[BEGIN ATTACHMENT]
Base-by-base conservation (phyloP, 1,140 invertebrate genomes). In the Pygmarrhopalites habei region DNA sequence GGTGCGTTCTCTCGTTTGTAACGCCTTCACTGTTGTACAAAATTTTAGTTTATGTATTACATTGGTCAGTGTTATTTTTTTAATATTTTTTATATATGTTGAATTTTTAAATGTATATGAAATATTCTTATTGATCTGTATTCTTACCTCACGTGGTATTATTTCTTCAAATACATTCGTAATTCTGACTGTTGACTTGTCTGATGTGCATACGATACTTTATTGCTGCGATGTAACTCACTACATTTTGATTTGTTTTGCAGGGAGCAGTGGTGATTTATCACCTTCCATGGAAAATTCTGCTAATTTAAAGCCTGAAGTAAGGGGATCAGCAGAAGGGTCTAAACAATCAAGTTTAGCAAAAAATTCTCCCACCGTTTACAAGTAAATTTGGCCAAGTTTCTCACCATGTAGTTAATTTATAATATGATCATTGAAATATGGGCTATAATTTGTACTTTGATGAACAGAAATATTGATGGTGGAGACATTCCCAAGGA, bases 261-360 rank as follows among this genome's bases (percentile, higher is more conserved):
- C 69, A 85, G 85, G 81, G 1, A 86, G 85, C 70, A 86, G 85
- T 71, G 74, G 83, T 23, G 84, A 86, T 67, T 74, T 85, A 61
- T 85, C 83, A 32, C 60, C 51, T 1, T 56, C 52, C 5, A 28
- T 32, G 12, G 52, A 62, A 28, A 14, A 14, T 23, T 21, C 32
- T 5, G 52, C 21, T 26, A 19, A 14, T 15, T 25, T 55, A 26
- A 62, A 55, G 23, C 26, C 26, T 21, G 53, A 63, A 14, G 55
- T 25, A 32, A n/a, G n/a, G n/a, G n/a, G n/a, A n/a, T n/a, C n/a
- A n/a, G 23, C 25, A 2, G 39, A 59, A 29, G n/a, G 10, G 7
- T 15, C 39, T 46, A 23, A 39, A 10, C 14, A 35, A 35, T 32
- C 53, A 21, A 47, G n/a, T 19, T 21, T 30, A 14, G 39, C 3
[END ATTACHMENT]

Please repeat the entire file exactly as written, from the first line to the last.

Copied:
Base-by-base conservation (phyloP, 1,140 invertebrate genomes). In the Pygmarrhopalites habei region DNA sequence GGTGCGTTCTCTCGTTTGTAACGCCTTCACTGTTGTACAAAATTTTAGTTTATGTATTACATTGGTCAGTGTTATTTTTTTAATATTTTTTATATATGTTGAATTTTTAAATGTATATGAAATATTCTTATTGATCTGTATTCTTACCTCACGTGGTATTATTTCTTCAAATACATTCGTAATTCTGACTGTTGACTTGTCTGATGTGCATACGATACTTTATTGCTGCGATGTAACTCACTACATTTTGATTTGTTTTGCAGGGAGCAGTGGTGATTTATCACCTTCCATGGAAAATTCTGCTAATTTAAAGCCTGAAGTAAGGGGATCAGCAGAAGGGTCTAAACAATCAAGTTTAGCAAAAAATTCTCCCACCGTTTACAAGTAAATTTGGCCAAGTTTCTCACCATGTAGTTAATTTATAATATGATCATTGAAATATGGGCTATAATTTGTACTTTGATGAACAGAAATATTGATGGTGGAGACATTCCCAAGGA, bases 261-360 rank as follows among this genome's bases (percentile, higher is more conserved):
- C 69, A 85, G 85, G 81, G 1, A 86, G 85, C 70, A 86, G 85
- T 71, G 74, G 83, T 23, G 84, A 86, T 67, T 74, T 85, A 61
- T 85, C 83, A 32, C 60, C 51, T 1, T 56, C 52, C 5, A 28
- T 32, G 12, G 52, A 62, A 28, A 14, A 14, T 23, T 21, C 32
- T 5, G 52, C 21, T 26, A 19, A 14, T 15, T 25, T 55, A 26
- A 62, A 55, G 23, C 26, C 26, T 21, G 53, A 63, A 14, G 55
- T 25, A 32, A n/a, G n/a, G n/a, G n/a, G n/a, A n/a, T n/a, C n/a
- A n/a, G 23, C 25, A 2, G 39, A 59, A 29, G n/a, G 10, G 7
- T 15, C 39, T 46, A 23, A 39, A 10, C 14, A 35, A 35, T 32
- C 53, A 21, A 47, G n/a, T 19, T 21, T 30, A 14, G 39, C 3